Generoso and Lily’s Bovine Ska and Rocksteady: The 20th Anniversary Of The Bovine Ska! 6-14-16

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Lily and Generoso with Keith and Tex from 2015

Happy Anniversary Bovine Ska and Rocksteady Listeners!

Twenty years ago this week, Generoso arrived to the basement of the Walker Memorial building at MIT and stepped into the studios of WMBR, 88.1FM Cambridge where he filled in for his friend Chris’ radio show, Spiddle, Urine, Phlegm, and Blood by playing two hours of a mix of original Jamaican and Two Tone Ska.  The program director at the time enjoyed his show and offered Generoso a slot on Tuesdays at midnight and the show remained at that time for the next nineteen years.  In 2010, Generoso met Lily and they began doing the show together ever since.  The show remained on the schedule at WMBR until 2015 when Generoso and Lily moved to Los Angeles where the show continues on Mixcloud.

Over the last twenty years The Bovine Ska and Rocksteady has played early Jamaican music from 1955-1975 ( we sometimes go much earlier than that but rarely later) concentrating on the earliest recorded musics in Jamaica, mento, rhythm and blues, ska, rocksteady, and early reggae.  We have also been fortunate to have some of the greatest recording artists in Jamaican music history visit the show from Jimmy Cliff  to Owen Gray,  Prince Buster, Roy and Yvonne, BB Seaton, Lynn Taitt, Eric Monty Morris,  Keith and Tex, Big Youth, Lord Tanamo and Laurel Aitken as well as modern performers like Dave Wakeling of The English Beat, Greg Lee from Hepcat and David Hillyard (who composed our opening theme) and Glen Pine from The Slackers.  This has been a blast these last two decades.

Over the last few weeks, Lily and Generoso have rummaged through the years via piles of old cassette tapes, DATs, CDs and MP3s to create this past week’s twentieth anniversary show,  Included are interviews from the aforementioned artists and live performances from the show, and even a set from the patron saint of The Bovine Ska, Magnus Johnstone, who passed away in 2013, as well as the rare recordings of tracks from the performers that you have come to expect over the last twenty years.

We have no intentions of stopping what we have been doing since 1996 and we would like to thank all of the listeners, artists, and WMBR for their support over the years.

So, celebrate with us by listening to our 20th Anniversary Special:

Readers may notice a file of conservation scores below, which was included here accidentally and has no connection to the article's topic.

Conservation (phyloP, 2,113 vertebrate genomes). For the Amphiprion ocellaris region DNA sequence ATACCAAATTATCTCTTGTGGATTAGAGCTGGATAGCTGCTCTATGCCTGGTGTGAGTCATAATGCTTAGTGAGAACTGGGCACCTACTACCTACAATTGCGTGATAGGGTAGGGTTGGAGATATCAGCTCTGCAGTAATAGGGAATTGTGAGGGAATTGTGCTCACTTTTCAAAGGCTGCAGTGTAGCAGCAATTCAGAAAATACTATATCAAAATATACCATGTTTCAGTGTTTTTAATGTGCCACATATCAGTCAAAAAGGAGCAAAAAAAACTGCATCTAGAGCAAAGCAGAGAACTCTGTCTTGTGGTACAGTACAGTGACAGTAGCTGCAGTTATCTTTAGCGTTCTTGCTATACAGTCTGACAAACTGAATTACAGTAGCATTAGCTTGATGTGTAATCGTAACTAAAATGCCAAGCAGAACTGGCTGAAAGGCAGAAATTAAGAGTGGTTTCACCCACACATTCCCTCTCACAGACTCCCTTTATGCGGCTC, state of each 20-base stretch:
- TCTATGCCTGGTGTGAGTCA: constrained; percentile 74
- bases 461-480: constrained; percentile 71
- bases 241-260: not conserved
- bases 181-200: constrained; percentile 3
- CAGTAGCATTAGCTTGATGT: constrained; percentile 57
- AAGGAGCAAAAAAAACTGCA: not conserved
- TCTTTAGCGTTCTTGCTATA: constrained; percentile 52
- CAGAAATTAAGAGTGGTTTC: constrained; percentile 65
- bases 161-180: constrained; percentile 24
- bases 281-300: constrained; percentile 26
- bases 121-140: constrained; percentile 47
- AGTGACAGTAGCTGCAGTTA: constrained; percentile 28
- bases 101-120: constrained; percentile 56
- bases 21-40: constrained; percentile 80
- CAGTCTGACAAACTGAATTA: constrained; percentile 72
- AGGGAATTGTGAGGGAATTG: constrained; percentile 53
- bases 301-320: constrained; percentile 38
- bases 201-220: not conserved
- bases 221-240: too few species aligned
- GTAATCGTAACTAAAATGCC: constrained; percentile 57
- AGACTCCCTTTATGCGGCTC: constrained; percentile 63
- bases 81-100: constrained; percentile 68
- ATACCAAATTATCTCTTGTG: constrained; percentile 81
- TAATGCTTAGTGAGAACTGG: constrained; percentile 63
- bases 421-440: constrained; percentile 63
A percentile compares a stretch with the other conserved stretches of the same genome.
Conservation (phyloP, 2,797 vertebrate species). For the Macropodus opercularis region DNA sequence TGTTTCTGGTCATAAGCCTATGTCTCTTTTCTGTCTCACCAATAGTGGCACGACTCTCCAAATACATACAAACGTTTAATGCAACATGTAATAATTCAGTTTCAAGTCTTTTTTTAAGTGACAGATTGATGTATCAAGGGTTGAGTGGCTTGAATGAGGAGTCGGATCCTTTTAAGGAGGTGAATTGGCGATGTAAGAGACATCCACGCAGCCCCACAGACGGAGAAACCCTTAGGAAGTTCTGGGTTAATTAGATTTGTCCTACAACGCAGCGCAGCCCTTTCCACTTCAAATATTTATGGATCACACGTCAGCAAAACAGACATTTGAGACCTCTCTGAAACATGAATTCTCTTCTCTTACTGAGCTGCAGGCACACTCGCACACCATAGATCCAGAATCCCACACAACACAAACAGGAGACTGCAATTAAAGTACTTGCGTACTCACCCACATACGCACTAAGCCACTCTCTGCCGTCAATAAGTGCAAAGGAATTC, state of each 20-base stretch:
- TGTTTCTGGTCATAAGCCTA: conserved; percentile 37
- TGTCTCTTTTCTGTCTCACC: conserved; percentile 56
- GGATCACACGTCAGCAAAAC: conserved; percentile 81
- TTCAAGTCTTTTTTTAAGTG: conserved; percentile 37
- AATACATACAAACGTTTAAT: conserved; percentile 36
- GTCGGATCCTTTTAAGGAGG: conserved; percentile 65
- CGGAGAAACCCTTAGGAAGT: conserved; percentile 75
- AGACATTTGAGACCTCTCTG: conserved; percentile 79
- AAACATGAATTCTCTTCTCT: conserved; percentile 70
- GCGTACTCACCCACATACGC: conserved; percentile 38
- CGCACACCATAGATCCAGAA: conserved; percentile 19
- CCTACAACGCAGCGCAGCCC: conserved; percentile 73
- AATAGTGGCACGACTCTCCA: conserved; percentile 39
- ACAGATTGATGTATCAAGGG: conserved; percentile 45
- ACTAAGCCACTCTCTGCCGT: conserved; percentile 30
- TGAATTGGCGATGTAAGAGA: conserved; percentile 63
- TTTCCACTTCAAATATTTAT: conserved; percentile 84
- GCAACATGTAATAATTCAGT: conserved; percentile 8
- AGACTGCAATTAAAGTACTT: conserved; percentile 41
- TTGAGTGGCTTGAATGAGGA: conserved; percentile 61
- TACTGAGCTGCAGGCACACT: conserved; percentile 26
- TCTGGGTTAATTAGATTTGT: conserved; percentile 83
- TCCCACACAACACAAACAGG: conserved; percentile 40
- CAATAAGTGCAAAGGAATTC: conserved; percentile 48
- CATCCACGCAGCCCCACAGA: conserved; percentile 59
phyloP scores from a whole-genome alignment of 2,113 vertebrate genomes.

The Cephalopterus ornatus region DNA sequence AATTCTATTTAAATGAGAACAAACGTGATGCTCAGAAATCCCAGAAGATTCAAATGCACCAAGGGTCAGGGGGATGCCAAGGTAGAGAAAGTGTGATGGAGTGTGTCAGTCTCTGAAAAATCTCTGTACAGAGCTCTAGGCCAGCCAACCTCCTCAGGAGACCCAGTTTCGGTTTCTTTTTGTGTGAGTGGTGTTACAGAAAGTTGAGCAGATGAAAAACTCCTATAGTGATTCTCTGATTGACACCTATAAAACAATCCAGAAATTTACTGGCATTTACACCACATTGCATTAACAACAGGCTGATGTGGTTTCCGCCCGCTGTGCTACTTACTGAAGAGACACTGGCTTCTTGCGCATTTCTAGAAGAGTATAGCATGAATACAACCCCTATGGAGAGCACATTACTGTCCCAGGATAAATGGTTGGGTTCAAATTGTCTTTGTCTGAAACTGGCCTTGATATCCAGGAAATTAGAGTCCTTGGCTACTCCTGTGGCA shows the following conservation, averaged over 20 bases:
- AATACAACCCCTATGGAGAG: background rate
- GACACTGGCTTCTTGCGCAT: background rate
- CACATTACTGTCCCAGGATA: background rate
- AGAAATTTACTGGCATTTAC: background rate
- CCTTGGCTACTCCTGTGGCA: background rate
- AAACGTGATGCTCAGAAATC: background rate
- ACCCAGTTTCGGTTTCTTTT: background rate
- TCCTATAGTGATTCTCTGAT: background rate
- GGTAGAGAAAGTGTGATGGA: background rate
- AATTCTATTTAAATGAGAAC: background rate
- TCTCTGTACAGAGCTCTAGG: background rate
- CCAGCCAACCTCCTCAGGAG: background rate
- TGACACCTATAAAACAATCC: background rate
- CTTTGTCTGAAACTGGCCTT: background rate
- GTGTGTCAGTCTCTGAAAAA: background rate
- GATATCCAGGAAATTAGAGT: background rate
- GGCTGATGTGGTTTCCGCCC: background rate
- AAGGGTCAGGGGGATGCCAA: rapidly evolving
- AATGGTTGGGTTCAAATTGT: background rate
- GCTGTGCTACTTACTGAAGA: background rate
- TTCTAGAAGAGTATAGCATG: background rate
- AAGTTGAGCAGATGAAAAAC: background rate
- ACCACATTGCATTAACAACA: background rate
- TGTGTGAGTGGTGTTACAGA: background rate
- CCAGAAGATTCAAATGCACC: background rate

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Generoso and Lily’s Bovine Ska and Rocksteady: The 20th Annual Anti-Valentine’s Day Show! 2-9-16

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Well Daltons, Don’t Do It Then!

Hello Bovine Ska and Rocksteady Listeners!

A prized tradition during the almost twenty year run of Generoso And Lily’s Bovine Ska And Rocksteady from when it was started was the Annual Anti-Valentine’s Day. This is where I, Generoso, would play two hours of songs featuring sets dedicated to many maladies associated with love like the pain breaking up, revenge, sadness, rejection…Yep, you get the picture.  These sets would be combined with dire facts relating to love like the current divorce rate and the costs of such splits and stories, many sent in by listeners, that regale accounts of tragic relationships from blind dates to the end of thirty year marriages. Fun!

Why would I do this, a now happily married man take such an assault on the saccharin, greeting card created holiday that ruins couplings both young and old?  Well, you got part of the answer there but the other part consists of feelings held by the long term committed bachelor that I was prior to meeting my lifelong cohost Lily.  You see, I had seven relationships in my past life as a single end between the first and fourteenth of February with three ending on the very saint’s feast day. Coincidence, no I don’t think so as this “holiday” puts an unneeded pressure on relationships as the kind of gift/evening is contingent on the current duration/affection amount of the union.  For example, let’s say that you have been dating for two weeks when the dreaded Cupid Day occurs…What amount of buy in are you supposed to have? If you do too much, it may make a more sensible partner run from level jumping and not enough pageantry might convince the more romantic partner that they are not the intended apple of your eye.

Hence, Valentine’s Day is the giant foot stamping on the flower of budding romance.

The 2016 year’s Anti-Valentine’s Day Show selected sets based on the following moments of a doomed relationship in a chronological breakup order…The FOOL set which normally occurs during the Valentine’s Day preparation that leads to failure, the set that highlights the moments when you let that love GO, the music assembled for the times when you realize that they are GONE. The subsequent set of songs about HEARTACHES when you start to notice that your love is no longer sitting with you on the couch.  As you stare at the empty couch, you begin to feel SORRY for messing it all up which forces you to sadly REMEMBER all of the good times you had as opposed to moments like when she opened up your Valentine’s Day present and called you an asshole for getting her a set of car air fresheners because you thought that it would be funny to remind her that her car smell like an old man’s armpit (I thought she would think it was funny).

So, you can now profit from my years of pain and listen to a superbly curated Anti Valentine’s Day Radio Show that features top ska, rocksteady, and reggae by such artists as The Heptones, Alton Ellis, Bob Andy and many more in the comfort and safety of your own home via Mixcloud.

Please share the show on Facebook and Mixcloud.

Enjoy and screw Valentine’s Day

Love,
Generoso and Lily

 

 

 

Bovine Ska and Rocksteady 6/30/15: Keith and Tex Interview and Spotlight

Keith and Tex and Generoso and Lily

Keith and Tex with Lily and Generoso June 28th, 2015

While living in Los Angeles these last two months, Lily and I have picked up some amazing vinyl and been the beneficiary of some truly great shows of the Jamaican oldies variety.  This week, after seeing Keith and Tex wow a crowd at Don The Beachcomber in Huntington Beach, we had the opportunity to get an interview with the dynamic duo of Derrick Harriott’s Crystal/Move and Groove Label.  That interview, along with a few selected cuts would be our spotlight for this week’s (June 30th, 2015) episode of the Bovine Ska and Rocksteady.